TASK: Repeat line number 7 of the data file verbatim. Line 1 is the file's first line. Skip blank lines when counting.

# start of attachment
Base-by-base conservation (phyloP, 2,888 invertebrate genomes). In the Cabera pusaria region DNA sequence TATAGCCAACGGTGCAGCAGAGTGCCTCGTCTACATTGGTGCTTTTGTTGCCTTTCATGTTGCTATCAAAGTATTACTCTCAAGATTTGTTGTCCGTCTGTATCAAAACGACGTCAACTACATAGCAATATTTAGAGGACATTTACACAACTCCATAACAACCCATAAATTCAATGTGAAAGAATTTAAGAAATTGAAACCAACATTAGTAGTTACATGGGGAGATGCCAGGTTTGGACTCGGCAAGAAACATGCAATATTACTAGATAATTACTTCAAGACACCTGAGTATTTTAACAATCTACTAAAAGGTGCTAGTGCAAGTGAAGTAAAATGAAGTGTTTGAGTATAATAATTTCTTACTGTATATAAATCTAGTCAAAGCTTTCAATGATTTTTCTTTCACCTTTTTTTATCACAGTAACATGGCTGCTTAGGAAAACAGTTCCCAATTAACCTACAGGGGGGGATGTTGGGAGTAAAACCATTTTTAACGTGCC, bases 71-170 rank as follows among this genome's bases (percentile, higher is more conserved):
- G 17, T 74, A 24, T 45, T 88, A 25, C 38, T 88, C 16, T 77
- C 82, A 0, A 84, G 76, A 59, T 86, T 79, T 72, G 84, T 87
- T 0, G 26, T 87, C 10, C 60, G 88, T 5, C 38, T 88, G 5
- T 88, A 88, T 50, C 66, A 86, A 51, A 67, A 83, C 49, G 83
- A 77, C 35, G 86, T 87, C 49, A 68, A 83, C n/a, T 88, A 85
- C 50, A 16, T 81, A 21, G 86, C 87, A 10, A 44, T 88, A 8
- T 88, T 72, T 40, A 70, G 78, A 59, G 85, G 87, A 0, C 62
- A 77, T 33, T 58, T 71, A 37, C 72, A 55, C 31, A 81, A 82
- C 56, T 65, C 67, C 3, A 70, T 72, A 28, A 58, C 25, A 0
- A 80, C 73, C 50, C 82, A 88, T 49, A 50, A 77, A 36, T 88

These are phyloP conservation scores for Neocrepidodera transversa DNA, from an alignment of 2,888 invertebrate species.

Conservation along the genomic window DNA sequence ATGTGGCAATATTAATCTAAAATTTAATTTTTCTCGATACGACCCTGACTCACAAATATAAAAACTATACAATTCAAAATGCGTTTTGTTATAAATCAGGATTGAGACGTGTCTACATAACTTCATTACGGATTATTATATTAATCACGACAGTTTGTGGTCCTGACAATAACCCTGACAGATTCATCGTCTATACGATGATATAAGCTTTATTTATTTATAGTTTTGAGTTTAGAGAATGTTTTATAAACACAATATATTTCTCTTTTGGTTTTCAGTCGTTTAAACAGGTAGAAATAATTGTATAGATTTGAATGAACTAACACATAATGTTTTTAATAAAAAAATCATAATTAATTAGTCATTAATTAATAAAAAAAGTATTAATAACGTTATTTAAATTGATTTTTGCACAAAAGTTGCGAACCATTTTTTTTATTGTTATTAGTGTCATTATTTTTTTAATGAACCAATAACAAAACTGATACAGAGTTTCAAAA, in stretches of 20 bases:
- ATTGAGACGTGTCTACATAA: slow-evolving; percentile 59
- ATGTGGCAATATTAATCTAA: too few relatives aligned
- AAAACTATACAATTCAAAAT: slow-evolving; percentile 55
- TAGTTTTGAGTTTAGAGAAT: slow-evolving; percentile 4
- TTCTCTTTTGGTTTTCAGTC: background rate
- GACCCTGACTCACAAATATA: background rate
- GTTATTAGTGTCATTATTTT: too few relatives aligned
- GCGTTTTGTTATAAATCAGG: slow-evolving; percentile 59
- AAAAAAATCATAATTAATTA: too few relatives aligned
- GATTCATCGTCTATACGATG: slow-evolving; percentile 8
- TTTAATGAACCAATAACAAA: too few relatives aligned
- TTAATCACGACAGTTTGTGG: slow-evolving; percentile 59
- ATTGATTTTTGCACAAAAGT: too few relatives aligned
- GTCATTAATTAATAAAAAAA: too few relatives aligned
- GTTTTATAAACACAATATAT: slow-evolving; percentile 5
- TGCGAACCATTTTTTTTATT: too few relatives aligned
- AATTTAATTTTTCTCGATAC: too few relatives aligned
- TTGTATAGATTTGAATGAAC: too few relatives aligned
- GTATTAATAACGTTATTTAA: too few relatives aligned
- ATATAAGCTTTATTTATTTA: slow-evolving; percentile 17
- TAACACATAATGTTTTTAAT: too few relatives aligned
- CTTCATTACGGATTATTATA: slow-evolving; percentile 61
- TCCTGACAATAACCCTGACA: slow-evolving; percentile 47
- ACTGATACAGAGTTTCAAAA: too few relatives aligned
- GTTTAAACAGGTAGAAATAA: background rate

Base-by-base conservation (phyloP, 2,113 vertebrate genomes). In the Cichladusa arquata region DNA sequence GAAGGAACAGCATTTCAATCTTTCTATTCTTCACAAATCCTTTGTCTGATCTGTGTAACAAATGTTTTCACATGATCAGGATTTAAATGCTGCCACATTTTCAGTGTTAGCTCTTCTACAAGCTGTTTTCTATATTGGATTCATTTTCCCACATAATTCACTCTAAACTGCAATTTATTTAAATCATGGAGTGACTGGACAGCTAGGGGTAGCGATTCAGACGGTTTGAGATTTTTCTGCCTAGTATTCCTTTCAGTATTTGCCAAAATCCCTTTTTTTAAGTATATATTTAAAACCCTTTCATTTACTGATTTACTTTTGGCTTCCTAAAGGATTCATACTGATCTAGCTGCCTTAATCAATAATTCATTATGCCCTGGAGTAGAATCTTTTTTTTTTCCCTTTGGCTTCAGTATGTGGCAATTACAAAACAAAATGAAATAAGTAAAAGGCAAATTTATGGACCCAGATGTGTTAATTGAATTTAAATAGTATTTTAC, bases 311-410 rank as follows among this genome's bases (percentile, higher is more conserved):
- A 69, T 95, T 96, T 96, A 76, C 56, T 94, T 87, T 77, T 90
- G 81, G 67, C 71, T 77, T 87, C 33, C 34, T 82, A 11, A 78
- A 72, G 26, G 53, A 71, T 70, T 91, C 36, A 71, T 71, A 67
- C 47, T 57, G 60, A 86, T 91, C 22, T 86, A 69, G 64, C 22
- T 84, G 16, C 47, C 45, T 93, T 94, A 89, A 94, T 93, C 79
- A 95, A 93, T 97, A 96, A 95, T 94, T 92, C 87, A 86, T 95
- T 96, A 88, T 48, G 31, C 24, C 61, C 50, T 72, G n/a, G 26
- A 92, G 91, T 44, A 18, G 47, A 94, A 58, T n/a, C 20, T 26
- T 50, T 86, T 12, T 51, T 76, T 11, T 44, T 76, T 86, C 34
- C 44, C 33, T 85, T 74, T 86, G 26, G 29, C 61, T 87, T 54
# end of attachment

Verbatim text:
- C 50, A 16, T 81, A 21, G 86, C 87, A 10, A 44, T 88, A 8